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Gerhard Richter: The Great Contemporary German Artist
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Gerhard Richter: The Great Contemporary German Artist

Picture of Thomas Storey
Updated: 22 January 2016
2012 marked the 80th birthday of one of Germany‘s leading contemporary artists, Gerhard Richter. We explore the work of this inspiring figure and look at the 2012 Tate Modern exhibition in London which encapsulated the fluid and diverse character of this most polymorphous of artists.

To mark the 80th birthday of artist Gerhard Richter, the Tate Modern in London held an exhibition in 2012 titled Gerhard Richter: Panorama, aiming to offer visitors an overview of Richter’s career. Richter is a particularly difficult artist to sum up, however, given that his style is constantly evolving and he uses multiple and at times oppositional techniques. His works have, at various times, been characterised as abstract expressionism, minimalism and photo realism, and he has utilised a variety of materials in his art over the course of his ever-changing career.


Richter was one of the first post-war German artists to reflect on the history of National Socialism within Germany and to engage with the political changes which the divided Germany underwent in the 1950s and 60s. He has produced work which looks closely at both followers of the Nazi party and its victims, as well as creating a series of works inspired by the actions of the Baader Meinhof group. His engagement with politics and current affairs continued into this last decade with a painting based on the September 11 terrorist attacks in New York.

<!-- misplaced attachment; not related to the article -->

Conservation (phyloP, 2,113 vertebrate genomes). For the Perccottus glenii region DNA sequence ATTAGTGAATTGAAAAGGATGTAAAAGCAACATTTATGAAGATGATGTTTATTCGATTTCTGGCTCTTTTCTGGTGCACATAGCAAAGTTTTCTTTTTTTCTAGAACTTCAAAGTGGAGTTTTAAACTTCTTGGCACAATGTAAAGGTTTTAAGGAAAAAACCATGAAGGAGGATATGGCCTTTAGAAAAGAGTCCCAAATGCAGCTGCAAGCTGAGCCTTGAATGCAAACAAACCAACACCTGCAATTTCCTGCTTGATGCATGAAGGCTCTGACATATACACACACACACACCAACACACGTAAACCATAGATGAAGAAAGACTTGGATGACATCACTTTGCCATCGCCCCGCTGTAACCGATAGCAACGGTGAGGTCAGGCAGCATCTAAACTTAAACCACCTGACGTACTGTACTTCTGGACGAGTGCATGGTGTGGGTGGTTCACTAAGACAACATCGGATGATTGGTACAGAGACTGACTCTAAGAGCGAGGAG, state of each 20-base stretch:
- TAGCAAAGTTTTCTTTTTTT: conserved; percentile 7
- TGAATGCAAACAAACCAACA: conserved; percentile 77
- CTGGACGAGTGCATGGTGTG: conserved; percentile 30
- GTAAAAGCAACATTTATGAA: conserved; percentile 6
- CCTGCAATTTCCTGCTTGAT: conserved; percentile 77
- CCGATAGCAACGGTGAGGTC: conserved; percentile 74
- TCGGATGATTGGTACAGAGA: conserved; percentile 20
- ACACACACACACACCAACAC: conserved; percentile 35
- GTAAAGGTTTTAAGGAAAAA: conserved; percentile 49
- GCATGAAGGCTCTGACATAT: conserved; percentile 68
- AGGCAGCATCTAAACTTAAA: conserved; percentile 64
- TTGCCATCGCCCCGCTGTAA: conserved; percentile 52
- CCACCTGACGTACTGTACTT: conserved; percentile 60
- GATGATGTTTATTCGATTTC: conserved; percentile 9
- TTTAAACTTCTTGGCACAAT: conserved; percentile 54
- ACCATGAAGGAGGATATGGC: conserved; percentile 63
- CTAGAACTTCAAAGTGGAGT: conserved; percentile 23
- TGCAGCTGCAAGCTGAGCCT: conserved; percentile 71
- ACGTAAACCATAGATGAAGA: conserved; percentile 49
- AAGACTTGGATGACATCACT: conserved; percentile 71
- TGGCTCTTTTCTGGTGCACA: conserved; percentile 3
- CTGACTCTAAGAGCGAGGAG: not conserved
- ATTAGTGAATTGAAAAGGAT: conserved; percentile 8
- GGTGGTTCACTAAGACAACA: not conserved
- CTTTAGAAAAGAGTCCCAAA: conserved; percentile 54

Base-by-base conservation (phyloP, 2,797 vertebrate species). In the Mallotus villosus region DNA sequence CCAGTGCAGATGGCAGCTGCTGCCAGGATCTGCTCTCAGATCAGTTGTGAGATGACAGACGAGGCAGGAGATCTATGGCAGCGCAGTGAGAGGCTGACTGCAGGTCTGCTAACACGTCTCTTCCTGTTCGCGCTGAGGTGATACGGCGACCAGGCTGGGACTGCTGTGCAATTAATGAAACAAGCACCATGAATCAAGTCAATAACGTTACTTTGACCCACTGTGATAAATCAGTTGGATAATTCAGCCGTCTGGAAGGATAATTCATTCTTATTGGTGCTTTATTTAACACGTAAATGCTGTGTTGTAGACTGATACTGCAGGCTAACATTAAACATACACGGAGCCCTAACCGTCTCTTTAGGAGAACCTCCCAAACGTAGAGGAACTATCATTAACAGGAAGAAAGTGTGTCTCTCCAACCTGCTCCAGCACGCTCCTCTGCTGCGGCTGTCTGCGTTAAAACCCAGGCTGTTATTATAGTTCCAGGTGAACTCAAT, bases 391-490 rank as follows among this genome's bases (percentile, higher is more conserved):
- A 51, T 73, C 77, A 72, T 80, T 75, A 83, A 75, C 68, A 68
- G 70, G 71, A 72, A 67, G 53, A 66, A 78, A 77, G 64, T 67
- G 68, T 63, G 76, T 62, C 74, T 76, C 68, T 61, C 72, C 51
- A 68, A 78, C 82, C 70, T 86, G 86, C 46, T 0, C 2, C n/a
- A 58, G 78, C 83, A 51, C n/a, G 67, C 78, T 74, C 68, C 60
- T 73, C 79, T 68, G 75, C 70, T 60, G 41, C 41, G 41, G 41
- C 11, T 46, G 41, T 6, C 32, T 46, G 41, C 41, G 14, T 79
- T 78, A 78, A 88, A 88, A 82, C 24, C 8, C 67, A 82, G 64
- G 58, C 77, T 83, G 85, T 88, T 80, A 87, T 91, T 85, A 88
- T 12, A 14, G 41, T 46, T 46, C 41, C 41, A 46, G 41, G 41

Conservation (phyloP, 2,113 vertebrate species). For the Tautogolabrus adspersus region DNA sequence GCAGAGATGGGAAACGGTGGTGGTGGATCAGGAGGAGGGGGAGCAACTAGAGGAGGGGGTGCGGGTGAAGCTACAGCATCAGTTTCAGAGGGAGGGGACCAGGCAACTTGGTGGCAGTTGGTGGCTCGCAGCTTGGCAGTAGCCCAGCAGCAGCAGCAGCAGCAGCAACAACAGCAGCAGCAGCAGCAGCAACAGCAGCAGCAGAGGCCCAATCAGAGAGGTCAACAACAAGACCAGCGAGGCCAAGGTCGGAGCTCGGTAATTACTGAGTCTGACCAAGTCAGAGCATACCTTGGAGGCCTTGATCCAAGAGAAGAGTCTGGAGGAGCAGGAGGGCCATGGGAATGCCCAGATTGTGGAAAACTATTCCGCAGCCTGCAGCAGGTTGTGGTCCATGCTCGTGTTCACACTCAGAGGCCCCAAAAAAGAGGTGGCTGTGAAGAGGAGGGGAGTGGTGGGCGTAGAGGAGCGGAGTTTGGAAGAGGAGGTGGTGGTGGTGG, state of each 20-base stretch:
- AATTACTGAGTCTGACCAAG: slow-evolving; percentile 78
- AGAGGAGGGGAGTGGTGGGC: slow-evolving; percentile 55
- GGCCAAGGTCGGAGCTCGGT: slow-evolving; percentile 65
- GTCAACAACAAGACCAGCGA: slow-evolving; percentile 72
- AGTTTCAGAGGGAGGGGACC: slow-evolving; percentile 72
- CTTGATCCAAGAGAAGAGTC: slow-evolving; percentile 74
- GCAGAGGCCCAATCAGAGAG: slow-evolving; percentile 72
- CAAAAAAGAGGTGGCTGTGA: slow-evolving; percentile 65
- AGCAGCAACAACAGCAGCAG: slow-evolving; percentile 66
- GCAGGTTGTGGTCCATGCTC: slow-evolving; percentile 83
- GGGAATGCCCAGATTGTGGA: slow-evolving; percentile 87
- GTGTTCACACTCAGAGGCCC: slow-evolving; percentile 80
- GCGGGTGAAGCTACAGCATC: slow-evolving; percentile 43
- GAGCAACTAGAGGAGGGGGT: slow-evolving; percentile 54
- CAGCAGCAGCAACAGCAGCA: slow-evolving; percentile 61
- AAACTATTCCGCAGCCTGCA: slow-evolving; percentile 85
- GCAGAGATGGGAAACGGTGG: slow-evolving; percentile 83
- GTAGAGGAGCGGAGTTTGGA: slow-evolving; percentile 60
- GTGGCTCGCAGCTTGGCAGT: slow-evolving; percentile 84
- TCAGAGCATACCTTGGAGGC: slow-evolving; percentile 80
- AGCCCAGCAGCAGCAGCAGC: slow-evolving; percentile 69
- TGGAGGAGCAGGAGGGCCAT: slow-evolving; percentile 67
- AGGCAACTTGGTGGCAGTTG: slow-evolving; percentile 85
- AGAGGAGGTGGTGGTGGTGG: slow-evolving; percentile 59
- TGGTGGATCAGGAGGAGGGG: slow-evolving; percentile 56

Whilst Richter’s elusive character can make his career difficult to pin down, the cultural importance of his work was made evident by this Tate exhibition. It revealed the way Richter’s constant evolution through the various styles and techniques of 20th century art can be seen as an interrogation of the value of art in our modern era. His political engagement – which at all times is contrasted with the personal and individual – reveals that his work insists on the value of representation, of a relationship with the public, whilst also subverting that relationship through the incursion of the abstract or non-figurative. As the Tate exhibition showed, this most vital of artists continues to challenge and provoke by questioning the limits and categories of modern art.


By Thomas Storey

Image courtesy: 1: Lothar Wolleh/ WikiCommons, 2: Jorge Franganillo/ Flickr